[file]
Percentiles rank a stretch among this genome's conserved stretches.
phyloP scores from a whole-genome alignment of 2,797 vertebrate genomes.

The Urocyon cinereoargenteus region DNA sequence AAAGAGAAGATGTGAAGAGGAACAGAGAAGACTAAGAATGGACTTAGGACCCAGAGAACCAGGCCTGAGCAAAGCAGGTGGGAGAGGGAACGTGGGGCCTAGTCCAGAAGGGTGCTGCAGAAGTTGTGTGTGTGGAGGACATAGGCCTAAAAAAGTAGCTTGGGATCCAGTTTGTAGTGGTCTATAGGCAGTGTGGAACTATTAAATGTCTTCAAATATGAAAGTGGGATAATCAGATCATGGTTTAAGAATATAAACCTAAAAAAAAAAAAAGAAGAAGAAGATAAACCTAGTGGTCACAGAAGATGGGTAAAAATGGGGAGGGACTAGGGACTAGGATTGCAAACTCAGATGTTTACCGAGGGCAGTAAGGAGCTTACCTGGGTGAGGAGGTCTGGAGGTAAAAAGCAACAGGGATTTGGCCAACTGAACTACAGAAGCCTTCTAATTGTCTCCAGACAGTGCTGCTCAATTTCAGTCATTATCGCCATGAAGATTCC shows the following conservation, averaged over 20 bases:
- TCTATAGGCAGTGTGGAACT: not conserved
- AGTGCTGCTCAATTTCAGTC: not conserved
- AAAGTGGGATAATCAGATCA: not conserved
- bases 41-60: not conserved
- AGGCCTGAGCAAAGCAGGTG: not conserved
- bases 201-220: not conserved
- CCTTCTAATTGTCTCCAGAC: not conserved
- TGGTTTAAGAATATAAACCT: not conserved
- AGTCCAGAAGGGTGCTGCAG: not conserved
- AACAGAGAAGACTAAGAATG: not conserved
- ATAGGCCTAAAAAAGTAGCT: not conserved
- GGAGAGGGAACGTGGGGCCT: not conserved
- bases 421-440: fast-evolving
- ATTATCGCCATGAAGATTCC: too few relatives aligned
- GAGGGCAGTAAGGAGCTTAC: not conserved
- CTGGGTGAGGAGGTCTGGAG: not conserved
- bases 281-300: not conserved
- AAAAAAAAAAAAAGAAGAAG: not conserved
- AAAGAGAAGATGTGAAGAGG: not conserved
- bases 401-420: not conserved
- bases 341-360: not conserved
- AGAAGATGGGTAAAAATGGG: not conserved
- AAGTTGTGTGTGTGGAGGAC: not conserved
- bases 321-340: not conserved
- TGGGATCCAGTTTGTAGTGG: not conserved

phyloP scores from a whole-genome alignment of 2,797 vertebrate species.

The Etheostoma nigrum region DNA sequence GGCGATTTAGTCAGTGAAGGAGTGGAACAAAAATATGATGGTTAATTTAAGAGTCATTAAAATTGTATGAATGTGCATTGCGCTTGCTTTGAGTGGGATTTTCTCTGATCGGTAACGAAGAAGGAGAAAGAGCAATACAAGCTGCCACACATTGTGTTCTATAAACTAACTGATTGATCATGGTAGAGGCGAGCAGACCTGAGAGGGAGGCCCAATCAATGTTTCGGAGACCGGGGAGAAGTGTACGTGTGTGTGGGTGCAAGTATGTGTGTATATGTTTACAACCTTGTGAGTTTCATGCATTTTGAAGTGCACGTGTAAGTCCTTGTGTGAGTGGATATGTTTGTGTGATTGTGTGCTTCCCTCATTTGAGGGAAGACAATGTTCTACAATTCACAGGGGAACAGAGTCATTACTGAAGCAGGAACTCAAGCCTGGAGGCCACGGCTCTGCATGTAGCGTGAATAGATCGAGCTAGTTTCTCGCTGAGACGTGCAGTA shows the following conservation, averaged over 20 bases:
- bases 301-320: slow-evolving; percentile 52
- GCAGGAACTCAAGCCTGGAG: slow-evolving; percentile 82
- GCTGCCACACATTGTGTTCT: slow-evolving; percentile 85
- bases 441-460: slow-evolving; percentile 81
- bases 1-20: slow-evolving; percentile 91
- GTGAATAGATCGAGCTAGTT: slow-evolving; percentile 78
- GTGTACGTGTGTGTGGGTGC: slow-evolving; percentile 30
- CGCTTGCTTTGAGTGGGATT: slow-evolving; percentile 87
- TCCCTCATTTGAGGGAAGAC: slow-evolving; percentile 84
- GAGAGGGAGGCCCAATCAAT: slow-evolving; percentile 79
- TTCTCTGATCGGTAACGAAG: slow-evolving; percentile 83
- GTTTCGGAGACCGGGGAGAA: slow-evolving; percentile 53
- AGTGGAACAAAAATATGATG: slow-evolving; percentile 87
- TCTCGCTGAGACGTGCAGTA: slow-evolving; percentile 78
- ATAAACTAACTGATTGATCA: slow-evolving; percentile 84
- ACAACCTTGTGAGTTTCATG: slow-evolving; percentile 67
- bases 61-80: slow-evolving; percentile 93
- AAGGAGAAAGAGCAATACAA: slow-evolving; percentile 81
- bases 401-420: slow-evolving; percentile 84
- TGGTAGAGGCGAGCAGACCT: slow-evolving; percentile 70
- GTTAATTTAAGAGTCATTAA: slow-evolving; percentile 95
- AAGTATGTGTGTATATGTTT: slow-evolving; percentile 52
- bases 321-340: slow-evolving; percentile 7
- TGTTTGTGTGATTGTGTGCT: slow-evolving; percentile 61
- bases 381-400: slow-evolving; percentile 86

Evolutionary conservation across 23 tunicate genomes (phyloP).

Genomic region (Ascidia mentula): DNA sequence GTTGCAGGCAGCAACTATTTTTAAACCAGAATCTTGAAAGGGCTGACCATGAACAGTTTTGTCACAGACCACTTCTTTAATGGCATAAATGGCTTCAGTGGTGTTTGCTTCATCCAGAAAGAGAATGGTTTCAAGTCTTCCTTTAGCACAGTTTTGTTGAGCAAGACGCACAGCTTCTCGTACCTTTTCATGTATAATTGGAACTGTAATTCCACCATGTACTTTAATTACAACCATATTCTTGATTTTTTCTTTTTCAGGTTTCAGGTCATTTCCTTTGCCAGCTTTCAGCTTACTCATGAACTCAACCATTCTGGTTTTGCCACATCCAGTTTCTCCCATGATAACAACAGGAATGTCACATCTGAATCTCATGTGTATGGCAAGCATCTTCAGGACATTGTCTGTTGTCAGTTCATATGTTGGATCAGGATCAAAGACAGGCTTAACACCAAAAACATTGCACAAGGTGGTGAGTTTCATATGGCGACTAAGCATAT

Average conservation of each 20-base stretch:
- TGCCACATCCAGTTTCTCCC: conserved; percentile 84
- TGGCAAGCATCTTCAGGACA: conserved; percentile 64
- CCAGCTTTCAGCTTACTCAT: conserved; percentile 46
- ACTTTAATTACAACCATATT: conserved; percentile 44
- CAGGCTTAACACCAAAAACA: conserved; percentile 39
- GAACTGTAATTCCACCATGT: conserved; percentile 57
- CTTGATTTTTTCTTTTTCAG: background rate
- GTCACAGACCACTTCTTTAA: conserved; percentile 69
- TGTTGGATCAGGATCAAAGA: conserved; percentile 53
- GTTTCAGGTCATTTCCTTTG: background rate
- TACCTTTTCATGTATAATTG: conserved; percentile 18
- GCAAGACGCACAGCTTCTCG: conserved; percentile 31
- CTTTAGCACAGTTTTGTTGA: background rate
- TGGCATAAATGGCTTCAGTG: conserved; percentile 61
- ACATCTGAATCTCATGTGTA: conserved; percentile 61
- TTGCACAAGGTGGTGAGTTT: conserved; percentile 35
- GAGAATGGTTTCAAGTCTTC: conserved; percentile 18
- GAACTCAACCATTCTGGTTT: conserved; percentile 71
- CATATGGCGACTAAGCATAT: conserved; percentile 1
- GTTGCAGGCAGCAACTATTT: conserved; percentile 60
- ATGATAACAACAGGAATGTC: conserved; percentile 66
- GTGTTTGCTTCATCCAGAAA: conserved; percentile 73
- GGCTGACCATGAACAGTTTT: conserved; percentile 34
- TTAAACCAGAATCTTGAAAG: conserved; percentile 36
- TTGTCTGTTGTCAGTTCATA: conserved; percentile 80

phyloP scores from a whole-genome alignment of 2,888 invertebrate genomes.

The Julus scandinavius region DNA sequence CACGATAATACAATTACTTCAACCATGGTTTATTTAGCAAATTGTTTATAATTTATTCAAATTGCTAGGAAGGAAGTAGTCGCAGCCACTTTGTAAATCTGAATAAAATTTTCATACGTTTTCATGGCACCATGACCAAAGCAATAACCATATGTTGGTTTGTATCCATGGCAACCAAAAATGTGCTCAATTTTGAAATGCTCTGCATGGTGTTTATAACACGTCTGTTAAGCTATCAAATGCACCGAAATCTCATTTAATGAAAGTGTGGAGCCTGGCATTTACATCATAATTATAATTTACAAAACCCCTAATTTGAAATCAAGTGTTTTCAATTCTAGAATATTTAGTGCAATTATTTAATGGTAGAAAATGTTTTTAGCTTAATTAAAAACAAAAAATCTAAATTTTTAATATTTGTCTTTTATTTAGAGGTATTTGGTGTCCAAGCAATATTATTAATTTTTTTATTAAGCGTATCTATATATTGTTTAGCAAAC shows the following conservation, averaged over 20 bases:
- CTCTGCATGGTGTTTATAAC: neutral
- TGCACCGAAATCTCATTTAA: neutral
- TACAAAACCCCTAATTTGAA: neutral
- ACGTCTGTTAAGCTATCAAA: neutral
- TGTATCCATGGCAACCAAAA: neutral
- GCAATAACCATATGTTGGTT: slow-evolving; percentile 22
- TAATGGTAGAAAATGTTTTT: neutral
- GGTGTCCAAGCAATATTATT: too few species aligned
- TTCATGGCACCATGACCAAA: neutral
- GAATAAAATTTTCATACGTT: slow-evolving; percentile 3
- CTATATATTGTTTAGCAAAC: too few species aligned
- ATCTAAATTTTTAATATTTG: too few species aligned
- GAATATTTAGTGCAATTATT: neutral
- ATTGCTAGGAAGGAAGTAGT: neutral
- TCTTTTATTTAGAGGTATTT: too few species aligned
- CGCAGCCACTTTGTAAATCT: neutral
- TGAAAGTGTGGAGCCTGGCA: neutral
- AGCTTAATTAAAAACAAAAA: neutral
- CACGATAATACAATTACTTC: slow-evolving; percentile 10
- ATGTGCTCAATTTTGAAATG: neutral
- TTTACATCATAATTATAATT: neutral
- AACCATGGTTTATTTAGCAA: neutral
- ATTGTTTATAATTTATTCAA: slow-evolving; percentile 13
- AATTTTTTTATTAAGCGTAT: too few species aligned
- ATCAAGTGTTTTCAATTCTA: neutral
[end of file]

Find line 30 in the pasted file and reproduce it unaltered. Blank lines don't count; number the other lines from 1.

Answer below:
The Etheostoma nigrum region DNA sequence GGCGATTTAGTCAGTGAAGGAGTGGAACAAAAATATGATGGTTAATTTAAGAGTCATTAAAATTGTATGAATGTGCATTGCGCTTGCTTTGAGTGGGATTTTCTCTGATCGGTAACGAAGAAGGAGAAAGAGCAATACAAGCTGCCACACATTGTGTTCTATAAACTAACTGATTGATCATGGTAGAGGCGAGCAGACCTGAGAGGGAGGCCCAATCAATGTTTCGGAGACCGGGGAGAAGTGTACGTGTGTGTGGGTGCAAGTATGTGTGTATATGTTTACAACCTTGTGAGTTTCATGCATTTTGAAGTGCACGTGTAAGTCCTTGTGTGAGTGGATATGTTTGTGTGATTGTGTGCTTCCCTCATTTGAGGGAAGACAATGTTCTACAATTCACAGGGGAACAGAGTCATTACTGAAGCAGGAACTCAAGCCTGGAGGCCACGGCTCTGCATGTAGCGTGAATAGATCGAGCTAGTTTCTCGCTGAGACGTGCAGTA shows the following conservation, averaged over 20 bases: